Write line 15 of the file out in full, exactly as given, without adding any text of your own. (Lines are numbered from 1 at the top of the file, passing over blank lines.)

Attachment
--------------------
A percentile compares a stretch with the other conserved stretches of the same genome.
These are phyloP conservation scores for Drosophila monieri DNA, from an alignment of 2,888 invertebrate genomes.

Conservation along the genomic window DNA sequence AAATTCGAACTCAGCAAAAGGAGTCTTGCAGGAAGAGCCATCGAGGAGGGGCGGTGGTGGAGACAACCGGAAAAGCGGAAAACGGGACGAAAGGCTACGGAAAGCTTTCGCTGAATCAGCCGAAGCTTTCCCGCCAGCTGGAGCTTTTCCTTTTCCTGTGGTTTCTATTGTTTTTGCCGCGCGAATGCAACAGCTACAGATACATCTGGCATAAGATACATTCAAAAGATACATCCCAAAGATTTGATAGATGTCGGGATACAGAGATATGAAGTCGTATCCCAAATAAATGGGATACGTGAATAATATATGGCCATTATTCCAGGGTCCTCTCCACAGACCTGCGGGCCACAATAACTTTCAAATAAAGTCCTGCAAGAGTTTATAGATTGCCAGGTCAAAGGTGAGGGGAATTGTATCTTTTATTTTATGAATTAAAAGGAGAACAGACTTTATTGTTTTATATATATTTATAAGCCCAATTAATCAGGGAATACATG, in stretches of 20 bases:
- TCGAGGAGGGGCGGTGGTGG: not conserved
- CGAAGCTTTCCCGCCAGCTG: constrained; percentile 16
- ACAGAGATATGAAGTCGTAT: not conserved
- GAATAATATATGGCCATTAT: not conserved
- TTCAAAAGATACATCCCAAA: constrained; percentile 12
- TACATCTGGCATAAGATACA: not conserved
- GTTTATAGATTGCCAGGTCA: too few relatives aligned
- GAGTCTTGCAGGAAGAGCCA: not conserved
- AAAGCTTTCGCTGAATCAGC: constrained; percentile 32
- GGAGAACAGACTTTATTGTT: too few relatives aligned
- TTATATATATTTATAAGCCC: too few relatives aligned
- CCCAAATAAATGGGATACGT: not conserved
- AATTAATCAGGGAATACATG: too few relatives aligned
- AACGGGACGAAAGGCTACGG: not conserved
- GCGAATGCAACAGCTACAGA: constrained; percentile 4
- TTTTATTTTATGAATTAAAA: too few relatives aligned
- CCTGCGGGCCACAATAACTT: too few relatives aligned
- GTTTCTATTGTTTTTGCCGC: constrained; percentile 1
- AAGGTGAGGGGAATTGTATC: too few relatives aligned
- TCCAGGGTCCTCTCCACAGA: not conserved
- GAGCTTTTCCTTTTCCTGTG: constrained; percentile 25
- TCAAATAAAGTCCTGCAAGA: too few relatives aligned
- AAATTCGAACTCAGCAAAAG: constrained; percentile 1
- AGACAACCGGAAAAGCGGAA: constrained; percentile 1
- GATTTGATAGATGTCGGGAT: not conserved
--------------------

- CCCAAATAAATGGGATACGT: not conserved